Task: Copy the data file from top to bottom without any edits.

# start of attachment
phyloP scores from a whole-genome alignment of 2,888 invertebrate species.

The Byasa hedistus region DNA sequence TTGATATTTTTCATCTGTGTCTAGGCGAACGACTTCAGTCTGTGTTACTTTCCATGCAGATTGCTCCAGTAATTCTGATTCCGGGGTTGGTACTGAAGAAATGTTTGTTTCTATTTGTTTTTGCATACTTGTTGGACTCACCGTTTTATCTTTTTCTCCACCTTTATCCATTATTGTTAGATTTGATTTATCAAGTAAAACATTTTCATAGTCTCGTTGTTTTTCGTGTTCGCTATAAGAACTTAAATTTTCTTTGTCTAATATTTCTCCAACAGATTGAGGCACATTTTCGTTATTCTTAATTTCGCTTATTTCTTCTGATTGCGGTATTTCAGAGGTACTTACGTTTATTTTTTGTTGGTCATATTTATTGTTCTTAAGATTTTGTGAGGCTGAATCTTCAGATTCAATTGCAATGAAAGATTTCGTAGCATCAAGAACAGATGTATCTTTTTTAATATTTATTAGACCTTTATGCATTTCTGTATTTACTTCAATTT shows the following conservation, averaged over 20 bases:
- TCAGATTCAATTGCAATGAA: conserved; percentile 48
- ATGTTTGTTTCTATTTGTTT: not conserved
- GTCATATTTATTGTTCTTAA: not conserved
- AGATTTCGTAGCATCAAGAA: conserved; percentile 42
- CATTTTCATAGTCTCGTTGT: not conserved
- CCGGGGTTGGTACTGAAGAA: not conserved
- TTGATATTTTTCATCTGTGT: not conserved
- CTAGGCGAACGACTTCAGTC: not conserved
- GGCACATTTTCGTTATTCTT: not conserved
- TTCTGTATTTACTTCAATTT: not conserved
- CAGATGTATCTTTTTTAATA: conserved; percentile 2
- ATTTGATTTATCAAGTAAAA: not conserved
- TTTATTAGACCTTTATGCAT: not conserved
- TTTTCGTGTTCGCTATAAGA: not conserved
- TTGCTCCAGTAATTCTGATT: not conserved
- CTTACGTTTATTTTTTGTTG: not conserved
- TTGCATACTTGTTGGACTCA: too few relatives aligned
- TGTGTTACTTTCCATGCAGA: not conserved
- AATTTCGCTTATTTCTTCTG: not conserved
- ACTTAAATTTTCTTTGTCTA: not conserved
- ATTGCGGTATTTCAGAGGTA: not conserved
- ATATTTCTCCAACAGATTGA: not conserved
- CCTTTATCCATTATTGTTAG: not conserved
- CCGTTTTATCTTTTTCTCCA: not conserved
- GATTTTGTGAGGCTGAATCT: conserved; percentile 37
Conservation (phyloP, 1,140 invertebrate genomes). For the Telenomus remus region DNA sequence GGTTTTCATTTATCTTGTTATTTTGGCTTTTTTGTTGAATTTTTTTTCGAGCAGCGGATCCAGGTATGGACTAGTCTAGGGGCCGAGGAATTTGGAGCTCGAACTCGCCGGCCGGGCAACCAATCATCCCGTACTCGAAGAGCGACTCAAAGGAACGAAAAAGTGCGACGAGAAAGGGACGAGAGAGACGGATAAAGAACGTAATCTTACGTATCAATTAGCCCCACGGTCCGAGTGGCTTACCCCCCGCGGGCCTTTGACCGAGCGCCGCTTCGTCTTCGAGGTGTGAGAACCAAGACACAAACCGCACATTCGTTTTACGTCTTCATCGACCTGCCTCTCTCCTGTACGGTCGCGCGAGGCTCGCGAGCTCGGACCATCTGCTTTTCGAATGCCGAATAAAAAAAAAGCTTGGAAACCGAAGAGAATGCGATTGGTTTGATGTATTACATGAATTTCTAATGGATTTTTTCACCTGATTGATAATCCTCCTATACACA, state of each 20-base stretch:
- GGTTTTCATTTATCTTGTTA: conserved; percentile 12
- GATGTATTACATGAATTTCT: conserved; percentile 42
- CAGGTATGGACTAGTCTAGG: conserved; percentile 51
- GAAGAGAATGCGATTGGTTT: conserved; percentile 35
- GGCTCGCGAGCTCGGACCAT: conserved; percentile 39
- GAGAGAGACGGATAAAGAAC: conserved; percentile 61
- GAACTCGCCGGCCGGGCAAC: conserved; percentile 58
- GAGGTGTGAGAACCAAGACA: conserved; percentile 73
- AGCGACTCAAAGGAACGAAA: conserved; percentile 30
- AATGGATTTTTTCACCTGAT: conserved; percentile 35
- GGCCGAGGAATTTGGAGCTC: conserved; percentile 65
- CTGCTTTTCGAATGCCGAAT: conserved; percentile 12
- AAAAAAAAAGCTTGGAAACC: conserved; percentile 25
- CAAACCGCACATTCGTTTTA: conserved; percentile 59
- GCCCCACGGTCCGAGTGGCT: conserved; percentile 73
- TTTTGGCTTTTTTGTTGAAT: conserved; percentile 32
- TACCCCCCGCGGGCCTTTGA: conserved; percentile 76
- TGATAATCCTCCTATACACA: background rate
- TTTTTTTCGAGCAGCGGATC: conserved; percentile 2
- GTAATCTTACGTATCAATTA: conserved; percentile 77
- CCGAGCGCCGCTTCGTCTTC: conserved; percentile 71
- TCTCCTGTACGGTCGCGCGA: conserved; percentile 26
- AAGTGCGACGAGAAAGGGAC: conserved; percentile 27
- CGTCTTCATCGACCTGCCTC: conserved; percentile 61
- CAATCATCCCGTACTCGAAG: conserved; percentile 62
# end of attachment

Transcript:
phyloP scores from a whole-genome alignment of 2,888 invertebrate species.

The Byasa hedistus region DNA sequence TTGATATTTTTCATCTGTGTCTAGGCGAACGACTTCAGTCTGTGTTACTTTCCATGCAGATTGCTCCAGTAATTCTGATTCCGGGGTTGGTACTGAAGAAATGTTTGTTTCTATTTGTTTTTGCATACTTGTTGGACTCACCGTTTTATCTTTTTCTCCACCTTTATCCATTATTGTTAGATTTGATTTATCAAGTAAAACATTTTCATAGTCTCGTTGTTTTTCGTGTTCGCTATAAGAACTTAAATTTTCTTTGTCTAATATTTCTCCAACAGATTGAGGCACATTTTCGTTATTCTTAATTTCGCTTATTTCTTCTGATTGCGGTATTTCAGAGGTACTTACGTTTATTTTTTGTTGGTCATATTTATTGTTCTTAAGATTTTGTGAGGCTGAATCTTCAGATTCAATTGCAATGAAAGATTTCGTAGCATCAAGAACAGATGTATCTTTTTTAATATTTATTAGACCTTTATGCATTTCTGTATTTACTTCAATTT shows the following conservation, averaged over 20 bases:
- TCAGATTCAATTGCAATGAA: conserved; percentile 48
- ATGTTTGTTTCTATTTGTTT: not conserved
- GTCATATTTATTGTTCTTAA: not conserved
- AGATTTCGTAGCATCAAGAA: conserved; percentile 42
- CATTTTCATAGTCTCGTTGT: not conserved
- CCGGGGTTGGTACTGAAGAA: not conserved
- TTGATATTTTTCATCTGTGT: not conserved
- CTAGGCGAACGACTTCAGTC: not conserved
- GGCACATTTTCGTTATTCTT: not conserved
- TTCTGTATTTACTTCAATTT: not conserved
- CAGATGTATCTTTTTTAATA: conserved; percentile 2
- ATTTGATTTATCAAGTAAAA: not conserved
- TTTATTAGACCTTTATGCAT: not conserved
- TTTTCGTGTTCGCTATAAGA: not conserved
- TTGCTCCAGTAATTCTGATT: not conserved
- CTTACGTTTATTTTTTGTTG: not conserved
- TTGCATACTTGTTGGACTCA: too few relatives aligned
- TGTGTTACTTTCCATGCAGA: not conserved
- AATTTCGCTTATTTCTTCTG: not conserved
- ACTTAAATTTTCTTTGTCTA: not conserved
- ATTGCGGTATTTCAGAGGTA: not conserved
- ATATTTCTCCAACAGATTGA: not conserved
- CCTTTATCCATTATTGTTAG: not conserved
- CCGTTTTATCTTTTTCTCCA: not conserved
- GATTTTGTGAGGCTGAATCT: conserved; percentile 37
Conservation (phyloP, 1,140 invertebrate genomes). For the Telenomus remus region DNA sequence GGTTTTCATTTATCTTGTTATTTTGGCTTTTTTGTTGAATTTTTTTTCGAGCAGCGGATCCAGGTATGGACTAGTCTAGGGGCCGAGGAATTTGGAGCTCGAACTCGCCGGCCGGGCAACCAATCATCCCGTACTCGAAGAGCGACTCAAAGGAACGAAAAAGTGCGACGAGAAAGGGACGAGAGAGACGGATAAAGAACGTAATCTTACGTATCAATTAGCCCCACGGTCCGAGTGGCTTACCCCCCGCGGGCCTTTGACCGAGCGCCGCTTCGTCTTCGAGGTGTGAGAACCAAGACACAAACCGCACATTCGTTTTACGTCTTCATCGACCTGCCTCTCTCCTGTACGGTCGCGCGAGGCTCGCGAGCTCGGACCATCTGCTTTTCGAATGCCGAATAAAAAAAAAGCTTGGAAACCGAAGAGAATGCGATTGGTTTGATGTATTACATGAATTTCTAATGGATTTTTTCACCTGATTGATAATCCTCCTATACACA, state of each 20-base stretch:
- GGTTTTCATTTATCTTGTTA: conserved; percentile 12
- GATGTATTACATGAATTTCT: conserved; percentile 42
- CAGGTATGGACTAGTCTAGG: conserved; percentile 51
- GAAGAGAATGCGATTGGTTT: conserved; percentile 35
- GGCTCGCGAGCTCGGACCAT: conserved; percentile 39
- GAGAGAGACGGATAAAGAAC: conserved; percentile 61
- GAACTCGCCGGCCGGGCAAC: conserved; percentile 58
- GAGGTGTGAGAACCAAGACA: conserved; percentile 73
- AGCGACTCAAAGGAACGAAA: conserved; percentile 30
- AATGGATTTTTTCACCTGAT: conserved; percentile 35
- GGCCGAGGAATTTGGAGCTC: conserved; percentile 65
- CTGCTTTTCGAATGCCGAAT: conserved; percentile 12
- AAAAAAAAAGCTTGGAAACC: conserved; percentile 25
- CAAACCGCACATTCGTTTTA: conserved; percentile 59
- GCCCCACGGTCCGAGTGGCT: conserved; percentile 73
- TTTTGGCTTTTTTGTTGAAT: conserved; percentile 32
- TACCCCCCGCGGGCCTTTGA: conserved; percentile 76
- TGATAATCCTCCTATACACA: background rate
- TTTTTTTCGAGCAGCGGATC: conserved; percentile 2
- GTAATCTTACGTATCAATTA: conserved; percentile 77
- CCGAGCGCCGCTTCGTCTTC: conserved; percentile 71
- TCTCCTGTACGGTCGCGCGA: conserved; percentile 26
- AAGTGCGACGAGAAAGGGAC: conserved; percentile 27
- CGTCTTCATCGACCTGCCTC: conserved; percentile 61
- CAATCATCCCGTACTCGAAG: conserved; percentile 62